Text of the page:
The Noah’s Ark narrative may be popular with children, but it is also a disturbing tale of “do-overs.”
If the story of Noah’s Ark was inspired by something that really happened, what does that tell us about our relationship with our environment?
We tend to think astrobiology as the search for alien life, but I consider it something quite different.
One unique danger globalization poses is hypercoherence, or maladaptive syncing between independent parts of a complex system. With the rapid spread of the COVID-19 coronavirus around the world we’re seeing firsthand some of hypercoherence’s dangers.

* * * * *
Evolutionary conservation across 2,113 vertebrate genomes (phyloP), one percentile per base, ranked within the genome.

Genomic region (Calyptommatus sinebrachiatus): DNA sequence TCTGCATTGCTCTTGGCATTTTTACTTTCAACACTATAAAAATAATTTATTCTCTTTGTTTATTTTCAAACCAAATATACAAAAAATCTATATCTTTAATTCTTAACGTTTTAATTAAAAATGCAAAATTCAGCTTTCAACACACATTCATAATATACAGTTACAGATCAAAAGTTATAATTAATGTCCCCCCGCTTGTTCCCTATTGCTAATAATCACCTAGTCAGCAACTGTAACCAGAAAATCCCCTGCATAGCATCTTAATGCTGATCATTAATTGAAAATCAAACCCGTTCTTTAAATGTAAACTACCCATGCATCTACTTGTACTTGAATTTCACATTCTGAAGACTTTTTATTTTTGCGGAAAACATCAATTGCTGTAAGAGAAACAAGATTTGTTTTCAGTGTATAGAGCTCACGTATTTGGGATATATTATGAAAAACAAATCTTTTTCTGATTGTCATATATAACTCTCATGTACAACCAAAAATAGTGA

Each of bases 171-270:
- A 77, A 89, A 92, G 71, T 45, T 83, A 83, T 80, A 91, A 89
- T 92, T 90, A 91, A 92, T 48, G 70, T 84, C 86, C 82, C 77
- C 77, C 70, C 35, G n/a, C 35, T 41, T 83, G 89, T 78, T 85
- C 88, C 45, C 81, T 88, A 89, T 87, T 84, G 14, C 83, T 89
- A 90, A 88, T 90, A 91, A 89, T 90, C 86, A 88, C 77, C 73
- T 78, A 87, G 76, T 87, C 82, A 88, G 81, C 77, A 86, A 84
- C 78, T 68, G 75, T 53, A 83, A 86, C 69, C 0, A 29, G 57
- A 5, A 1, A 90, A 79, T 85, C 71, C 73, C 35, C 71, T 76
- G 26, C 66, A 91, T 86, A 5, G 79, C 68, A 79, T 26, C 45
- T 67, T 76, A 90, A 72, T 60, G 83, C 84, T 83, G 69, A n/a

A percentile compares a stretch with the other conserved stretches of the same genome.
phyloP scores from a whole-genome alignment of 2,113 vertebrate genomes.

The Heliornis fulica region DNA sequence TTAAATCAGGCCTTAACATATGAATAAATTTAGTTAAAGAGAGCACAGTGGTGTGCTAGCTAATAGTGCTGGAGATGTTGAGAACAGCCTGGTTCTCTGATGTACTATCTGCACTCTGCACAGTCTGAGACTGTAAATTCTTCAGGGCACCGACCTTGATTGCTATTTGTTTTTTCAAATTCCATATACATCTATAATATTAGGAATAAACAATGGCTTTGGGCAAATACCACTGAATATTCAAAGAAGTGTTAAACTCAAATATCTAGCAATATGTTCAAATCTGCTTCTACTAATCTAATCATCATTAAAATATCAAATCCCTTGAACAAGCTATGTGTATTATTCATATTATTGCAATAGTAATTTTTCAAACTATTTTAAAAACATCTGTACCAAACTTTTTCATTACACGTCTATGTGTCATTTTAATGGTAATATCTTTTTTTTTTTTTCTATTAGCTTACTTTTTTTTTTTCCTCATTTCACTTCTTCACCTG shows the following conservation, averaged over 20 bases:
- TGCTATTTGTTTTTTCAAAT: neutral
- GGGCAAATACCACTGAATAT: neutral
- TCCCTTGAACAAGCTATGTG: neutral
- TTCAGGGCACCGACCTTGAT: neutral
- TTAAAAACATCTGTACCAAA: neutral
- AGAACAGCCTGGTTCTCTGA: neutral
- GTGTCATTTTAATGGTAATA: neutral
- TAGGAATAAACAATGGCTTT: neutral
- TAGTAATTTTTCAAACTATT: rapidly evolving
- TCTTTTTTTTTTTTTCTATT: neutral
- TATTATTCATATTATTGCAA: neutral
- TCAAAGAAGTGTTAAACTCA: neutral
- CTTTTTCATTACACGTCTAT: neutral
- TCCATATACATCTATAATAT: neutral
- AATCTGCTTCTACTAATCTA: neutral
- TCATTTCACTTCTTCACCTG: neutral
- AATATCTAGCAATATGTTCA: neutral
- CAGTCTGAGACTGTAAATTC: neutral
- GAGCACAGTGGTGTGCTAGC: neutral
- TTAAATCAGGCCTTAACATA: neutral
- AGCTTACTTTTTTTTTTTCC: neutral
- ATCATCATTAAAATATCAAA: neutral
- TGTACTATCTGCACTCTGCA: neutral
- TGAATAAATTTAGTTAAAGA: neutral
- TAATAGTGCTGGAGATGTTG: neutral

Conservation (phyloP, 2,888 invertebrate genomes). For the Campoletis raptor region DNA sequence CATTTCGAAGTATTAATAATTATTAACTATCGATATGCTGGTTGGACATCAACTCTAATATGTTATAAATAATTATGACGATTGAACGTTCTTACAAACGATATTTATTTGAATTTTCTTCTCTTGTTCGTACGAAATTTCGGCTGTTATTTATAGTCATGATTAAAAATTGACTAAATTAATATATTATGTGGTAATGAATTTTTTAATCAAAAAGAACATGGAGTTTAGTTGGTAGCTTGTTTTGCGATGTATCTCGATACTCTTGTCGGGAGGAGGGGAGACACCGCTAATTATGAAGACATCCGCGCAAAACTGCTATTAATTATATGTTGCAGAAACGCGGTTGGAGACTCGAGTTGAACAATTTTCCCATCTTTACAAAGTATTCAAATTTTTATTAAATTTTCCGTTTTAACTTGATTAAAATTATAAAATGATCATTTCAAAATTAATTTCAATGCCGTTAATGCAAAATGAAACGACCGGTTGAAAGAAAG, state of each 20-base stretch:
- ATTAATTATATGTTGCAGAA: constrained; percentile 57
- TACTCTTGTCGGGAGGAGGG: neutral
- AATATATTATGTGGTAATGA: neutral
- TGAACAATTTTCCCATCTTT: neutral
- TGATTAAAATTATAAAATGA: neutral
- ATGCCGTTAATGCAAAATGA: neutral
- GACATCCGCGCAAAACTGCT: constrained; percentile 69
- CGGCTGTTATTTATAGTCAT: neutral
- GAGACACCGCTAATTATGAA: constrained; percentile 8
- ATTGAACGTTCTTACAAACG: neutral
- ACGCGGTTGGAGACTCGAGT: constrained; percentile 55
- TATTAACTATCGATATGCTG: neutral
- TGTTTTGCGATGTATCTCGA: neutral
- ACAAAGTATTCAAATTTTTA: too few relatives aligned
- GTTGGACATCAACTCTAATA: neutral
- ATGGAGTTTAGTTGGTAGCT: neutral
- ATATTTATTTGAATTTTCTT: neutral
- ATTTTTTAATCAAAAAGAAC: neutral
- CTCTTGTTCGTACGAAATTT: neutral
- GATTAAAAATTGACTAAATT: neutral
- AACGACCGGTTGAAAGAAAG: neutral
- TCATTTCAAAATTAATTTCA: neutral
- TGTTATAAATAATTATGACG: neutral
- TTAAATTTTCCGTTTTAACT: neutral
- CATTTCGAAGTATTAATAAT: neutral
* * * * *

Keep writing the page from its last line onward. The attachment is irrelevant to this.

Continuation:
I am going to be thankful as I face this epidemic, and prudent, and prayerful (for those who’ve lost loved ones and are struggling to catch their next breath).
Since 1970, trust in science has decreased significantly among conservatives and regular churchgoers, and as a pastor and former evangelical, I need to know why.
The creativity that named us partners with God to protect creation has been essential in our efforts to reclaim and restore what our previous arrogance wrought.
What would the earth, and the spirit of humanity, look like if the Fall had never happened?
How might thinking in a “Godly time-frame” help us take more urgent action about issues affecting us right now?
How might we help others see themselves as vulnerable climate change, but also empowered to do something about it?